[Left margin notes] + Were it not that the word totem has been so long established in the English language and that it has a meaning wuite apropriate to the Australian facts, I [ful?]temped to introduce the Dieri word "murdu" as correct.

(2) quote this work (3)sent to [Mehelmi?] (4) See as to local organization of these tribes p 14. (5) From Būlali - a hill (6) Tongarauka = Hillside or "under a hill"

[Table] [Column 1] Class divisions MūKwara [Column 2] Totems Bilyara - Eaglehawk Tirlta - Kangaroo BūrKūma - Bandicoot Kultapa - Duck Karni - Frilled lizard Yaranga - opossum Kurli - dog

[Column 1] Class divisions Kilpara [Column 2] Totems Kulthi - Emu Tūrū - carpet snake namba - bonefish Bauanyal - Padymelon Wongarū - wallaby

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18D {Look up the tribes from Port Carpenter down to Adelaide}

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The Narrinyeri tribe lived around [crossed out - the great land?] [crossed out - great] Lake Alexandrina & Lake Albert which form the termination of the River Murray and which open into the Sea by the Murray mouth, the boundaries of their country [?] from Cape Jervis to Mannum and thence by by a line some distance back from the coast round to Lacipede Bay . At p. I have given the local organization of the tribe into 18 clans ([?]) each with a definite tract of country and [ford?] ground. I now [crossed out - purpose] speak of the totems which are attached to each local clan.

[Left margin note] (1) Mr Taplin called these "tribes" - [?] order to bring this information [into?] live with this work [crossed out - I have [?] depend of them as clansof the Narrinyeri tribe.

[Table of 2 columns]

[Title] Narrinyeri clans and totems. (2) [Columns] Clan - Totems (1) Rasninyeri - Wirrŭlde [crossed out - or Tangeri] = Wattle gum (2) Janganarin - Manguritpuri = Pelican (3) Kōndalinyeri - Kandali = whale (4) Lungundaōrn - [Taidityeki ? or Taieltyeri?] = Tern (5) Turarorn - Turi = Coot (6) Pankinyeri - Kŭnguldi = butterfish (7) Kanmeraiorn - Kanmeri = Mullet (8) Kaikala binyeri - Ngulgarinyeri = Bullant, Pingai = Water weed (9) Mungulin yeri - Wanye = chocolate sheldrake (10) Rengulinyeri - Turi-it-pazni = Dark coloured dingo (11) Karatinyeri - Turi-it-parni = Light coloured dingo (12) Piltinyeri - maninki = leach, [Pomeri?] = catfish, Kēdkali = Iguana Yalkinyeri - ditto - ditto - Tiyanwi = Iguana Wŭloke - ditto - ditto - Warangŭmbi = Iguana (13) Korowali - Waiye = Whip snake (14) Pŭngūratpūla - Peldi = Musk duck (15) Welinyeri - Nakari = Black duck, Ngumundi = Black snake red belly (16) Lathin yeri or Kalabunyeri - Kŭngari = Black Swan, Ngaraki - seal, Kikinŭmi = Black snake grey belly (17) WŭnyaKŭlki - Nakari = Black duck (18) ngrangatari or Gŭrang wari - Waukaw[crossed out ayai]iyi [Waukawiyi] = Kangaroo rat

[Left margin note} (2) Native tribes of South Australia [J D Hood?] added c 1899 The Nariū yeri p 2. (quote Taplin's original answer) ---- also from communication by Taplins [?].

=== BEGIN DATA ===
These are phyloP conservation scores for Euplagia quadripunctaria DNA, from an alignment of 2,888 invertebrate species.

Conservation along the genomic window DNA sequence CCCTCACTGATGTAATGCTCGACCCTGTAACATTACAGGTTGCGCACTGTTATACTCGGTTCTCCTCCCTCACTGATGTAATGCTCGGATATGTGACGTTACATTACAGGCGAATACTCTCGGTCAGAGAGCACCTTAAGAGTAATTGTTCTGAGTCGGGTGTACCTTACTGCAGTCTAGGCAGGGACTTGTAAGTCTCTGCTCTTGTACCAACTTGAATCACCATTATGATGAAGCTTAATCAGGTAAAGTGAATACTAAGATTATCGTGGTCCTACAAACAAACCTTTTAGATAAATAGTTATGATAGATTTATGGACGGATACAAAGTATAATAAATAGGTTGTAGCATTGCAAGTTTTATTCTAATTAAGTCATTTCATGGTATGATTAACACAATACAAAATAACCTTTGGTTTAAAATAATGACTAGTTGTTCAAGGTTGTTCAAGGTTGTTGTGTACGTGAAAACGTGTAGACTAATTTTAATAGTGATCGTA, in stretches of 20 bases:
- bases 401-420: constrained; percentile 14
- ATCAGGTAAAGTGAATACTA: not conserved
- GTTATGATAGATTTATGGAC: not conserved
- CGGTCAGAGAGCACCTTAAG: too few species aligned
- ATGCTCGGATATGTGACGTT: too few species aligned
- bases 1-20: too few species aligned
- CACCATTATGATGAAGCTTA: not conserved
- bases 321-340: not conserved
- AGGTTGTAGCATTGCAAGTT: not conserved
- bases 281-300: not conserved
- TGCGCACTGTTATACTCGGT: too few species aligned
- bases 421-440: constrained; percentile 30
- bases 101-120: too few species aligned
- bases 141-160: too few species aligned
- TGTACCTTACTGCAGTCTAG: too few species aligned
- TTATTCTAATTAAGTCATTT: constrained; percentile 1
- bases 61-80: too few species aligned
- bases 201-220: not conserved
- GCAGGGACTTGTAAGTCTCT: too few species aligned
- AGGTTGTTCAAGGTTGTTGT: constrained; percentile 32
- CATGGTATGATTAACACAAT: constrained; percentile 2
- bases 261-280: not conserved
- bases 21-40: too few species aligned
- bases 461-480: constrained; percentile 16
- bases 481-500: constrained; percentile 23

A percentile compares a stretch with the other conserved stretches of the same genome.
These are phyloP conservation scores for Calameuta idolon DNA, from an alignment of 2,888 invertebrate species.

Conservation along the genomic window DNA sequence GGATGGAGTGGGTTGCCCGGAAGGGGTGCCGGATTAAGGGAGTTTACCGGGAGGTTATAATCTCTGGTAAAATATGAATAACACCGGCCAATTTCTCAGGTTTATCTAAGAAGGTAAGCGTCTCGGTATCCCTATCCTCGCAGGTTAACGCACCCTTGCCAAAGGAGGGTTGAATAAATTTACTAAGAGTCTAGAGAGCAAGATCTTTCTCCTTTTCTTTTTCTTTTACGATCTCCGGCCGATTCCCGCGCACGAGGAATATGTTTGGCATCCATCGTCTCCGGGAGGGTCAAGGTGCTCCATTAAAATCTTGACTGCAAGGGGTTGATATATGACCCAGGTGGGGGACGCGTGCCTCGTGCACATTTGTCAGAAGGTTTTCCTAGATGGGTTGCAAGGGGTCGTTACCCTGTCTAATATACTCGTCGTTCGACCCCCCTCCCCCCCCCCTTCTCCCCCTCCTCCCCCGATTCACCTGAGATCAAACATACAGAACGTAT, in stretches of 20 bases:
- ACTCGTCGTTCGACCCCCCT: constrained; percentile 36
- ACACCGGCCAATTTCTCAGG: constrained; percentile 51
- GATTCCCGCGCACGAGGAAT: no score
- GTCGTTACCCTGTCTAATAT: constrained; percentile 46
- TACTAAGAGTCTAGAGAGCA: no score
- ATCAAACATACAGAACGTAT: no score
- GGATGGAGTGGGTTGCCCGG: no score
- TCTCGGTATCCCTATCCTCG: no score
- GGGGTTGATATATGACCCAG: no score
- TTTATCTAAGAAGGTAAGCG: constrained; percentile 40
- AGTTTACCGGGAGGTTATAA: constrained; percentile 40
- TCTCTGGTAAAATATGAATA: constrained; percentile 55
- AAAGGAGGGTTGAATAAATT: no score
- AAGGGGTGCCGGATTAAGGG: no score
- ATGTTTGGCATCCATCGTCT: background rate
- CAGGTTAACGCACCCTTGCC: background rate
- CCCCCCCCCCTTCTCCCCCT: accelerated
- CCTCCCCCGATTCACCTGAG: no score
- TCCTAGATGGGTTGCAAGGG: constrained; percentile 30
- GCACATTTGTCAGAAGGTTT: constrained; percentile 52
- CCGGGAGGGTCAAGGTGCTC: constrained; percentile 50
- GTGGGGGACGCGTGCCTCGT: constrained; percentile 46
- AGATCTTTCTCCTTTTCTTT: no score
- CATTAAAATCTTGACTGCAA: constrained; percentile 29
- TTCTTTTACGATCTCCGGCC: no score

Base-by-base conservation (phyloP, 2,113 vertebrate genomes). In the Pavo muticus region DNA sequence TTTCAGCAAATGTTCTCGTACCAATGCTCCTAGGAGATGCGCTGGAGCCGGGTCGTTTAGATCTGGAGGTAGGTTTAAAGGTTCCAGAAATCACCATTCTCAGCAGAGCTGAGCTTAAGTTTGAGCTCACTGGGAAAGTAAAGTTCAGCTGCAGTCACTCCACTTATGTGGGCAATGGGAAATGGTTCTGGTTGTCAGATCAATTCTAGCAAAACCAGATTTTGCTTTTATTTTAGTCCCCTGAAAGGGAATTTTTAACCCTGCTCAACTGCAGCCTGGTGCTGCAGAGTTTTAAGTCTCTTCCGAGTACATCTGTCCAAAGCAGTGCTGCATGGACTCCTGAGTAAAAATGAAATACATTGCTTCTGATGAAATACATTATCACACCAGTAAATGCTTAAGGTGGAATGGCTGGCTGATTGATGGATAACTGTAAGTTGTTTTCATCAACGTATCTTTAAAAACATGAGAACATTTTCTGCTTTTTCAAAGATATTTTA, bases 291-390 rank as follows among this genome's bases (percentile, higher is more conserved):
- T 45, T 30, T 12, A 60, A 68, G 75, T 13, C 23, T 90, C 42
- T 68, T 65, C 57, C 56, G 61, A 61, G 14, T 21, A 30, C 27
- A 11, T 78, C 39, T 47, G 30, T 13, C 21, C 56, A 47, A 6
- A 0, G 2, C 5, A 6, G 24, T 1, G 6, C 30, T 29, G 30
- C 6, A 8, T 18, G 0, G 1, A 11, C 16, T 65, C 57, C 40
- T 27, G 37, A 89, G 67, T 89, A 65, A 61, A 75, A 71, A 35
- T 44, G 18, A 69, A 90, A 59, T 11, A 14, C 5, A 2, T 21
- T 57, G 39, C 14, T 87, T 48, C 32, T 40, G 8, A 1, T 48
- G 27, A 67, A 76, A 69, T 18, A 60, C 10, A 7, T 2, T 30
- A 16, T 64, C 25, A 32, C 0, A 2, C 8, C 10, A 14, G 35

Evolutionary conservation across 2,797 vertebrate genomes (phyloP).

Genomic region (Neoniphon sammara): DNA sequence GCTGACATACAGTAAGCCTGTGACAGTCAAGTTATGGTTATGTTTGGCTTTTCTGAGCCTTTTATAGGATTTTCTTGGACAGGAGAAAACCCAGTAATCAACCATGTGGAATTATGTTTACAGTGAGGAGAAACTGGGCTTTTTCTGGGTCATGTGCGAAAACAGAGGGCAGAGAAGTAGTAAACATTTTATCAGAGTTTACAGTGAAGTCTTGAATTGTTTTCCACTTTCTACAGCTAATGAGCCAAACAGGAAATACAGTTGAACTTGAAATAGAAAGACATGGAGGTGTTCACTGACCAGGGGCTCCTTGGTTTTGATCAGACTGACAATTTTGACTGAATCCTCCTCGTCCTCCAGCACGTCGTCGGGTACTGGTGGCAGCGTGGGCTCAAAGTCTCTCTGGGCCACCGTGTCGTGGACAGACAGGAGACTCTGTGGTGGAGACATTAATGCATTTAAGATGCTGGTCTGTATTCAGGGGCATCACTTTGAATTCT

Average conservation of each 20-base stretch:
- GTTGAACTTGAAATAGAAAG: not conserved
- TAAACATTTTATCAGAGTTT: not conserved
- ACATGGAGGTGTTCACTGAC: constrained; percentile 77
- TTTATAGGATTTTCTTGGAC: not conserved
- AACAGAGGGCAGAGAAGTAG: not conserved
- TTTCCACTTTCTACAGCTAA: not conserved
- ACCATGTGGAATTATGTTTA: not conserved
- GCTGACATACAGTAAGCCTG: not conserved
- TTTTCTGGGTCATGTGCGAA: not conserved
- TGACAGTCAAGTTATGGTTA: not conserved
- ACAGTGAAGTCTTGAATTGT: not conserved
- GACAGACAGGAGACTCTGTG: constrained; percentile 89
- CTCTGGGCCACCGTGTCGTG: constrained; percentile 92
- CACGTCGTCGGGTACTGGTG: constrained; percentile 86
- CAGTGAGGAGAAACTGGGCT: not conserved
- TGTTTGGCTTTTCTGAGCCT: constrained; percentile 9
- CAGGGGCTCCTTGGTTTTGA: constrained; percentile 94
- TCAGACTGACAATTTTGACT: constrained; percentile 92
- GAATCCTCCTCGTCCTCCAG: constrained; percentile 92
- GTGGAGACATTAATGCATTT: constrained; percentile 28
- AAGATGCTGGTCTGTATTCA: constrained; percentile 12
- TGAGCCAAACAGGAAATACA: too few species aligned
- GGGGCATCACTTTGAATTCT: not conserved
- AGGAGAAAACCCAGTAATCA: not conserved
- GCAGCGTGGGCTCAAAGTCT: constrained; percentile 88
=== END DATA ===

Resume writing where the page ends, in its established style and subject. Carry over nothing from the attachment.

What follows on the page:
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Needs Review



It is well [crossed out - now] to notice that we have now -crossed out - be] found two forms of the two class system which are only distinguishable from each other by the different names of the two classes and the exception just noted as to totem marriage, which for the present may be disregarded. The area occupied by tribes of which the Dieri is the type is ------ miles by -------- miles; and that represented by the Wilya and other pther tribes is ------- miles by ------- miles.

On the border between these two [crossed out - organizations] great groups of tribes for which the term "nation" may be even applied the tribes meet as for instance the Yantruwunta and the Wilya although their languages differ so much as to have given [?] to [asigning?] which I heard among the Yantru wunta that the people to the South East were so stupid as to call (4) a snake "fire". This refered to the word tūrū which in the Yantruwunta language means "fire" and in the Wilya means "carpet snake".

[Left margin note] I heard an old Irishman tell a German that his people were void of intelligence, because they called a Coat a "Rock". "Very ignorant people". he said.

But it is quite clear that the organization in classes is the same under different names and the identity is recognized as I shall ahow later on by these tribes of either group which adjoin each other.

Proceeding now from the most Southern extension of the Mukurra & Kilpara classes in the Murray River, say at Wentworth, we find where the country of the Wembaio tribe of the River Murray ends in the great mallee scrub to the south that there then commences the country of and to the S tribe, named the Wotjoballuk who occupied the Wimmera and Richardson Rivers and [crossed out - their source?] the northern slopes of the Grampian Mountains. The local groups into which this tribe includes are given as [?].

The clan system of this tribe [crossed out - is extended] is of [crossed out - this] two classes with totems and it may be taken as representing tribes spread over Victoria [crossed out - from about [?]] as far East as a line drawn from Maryborough to Colac and next to at least as far as Rivolo Bay in South Australia [crossed out - boundary] - [word crossed out] to a line extending through [crossed out -from Mt Gambier] to the Murray River, (1)

[Left margin note] (1) see K & K a to Mt Gambier water also see Buandick tribe & Mrs Smith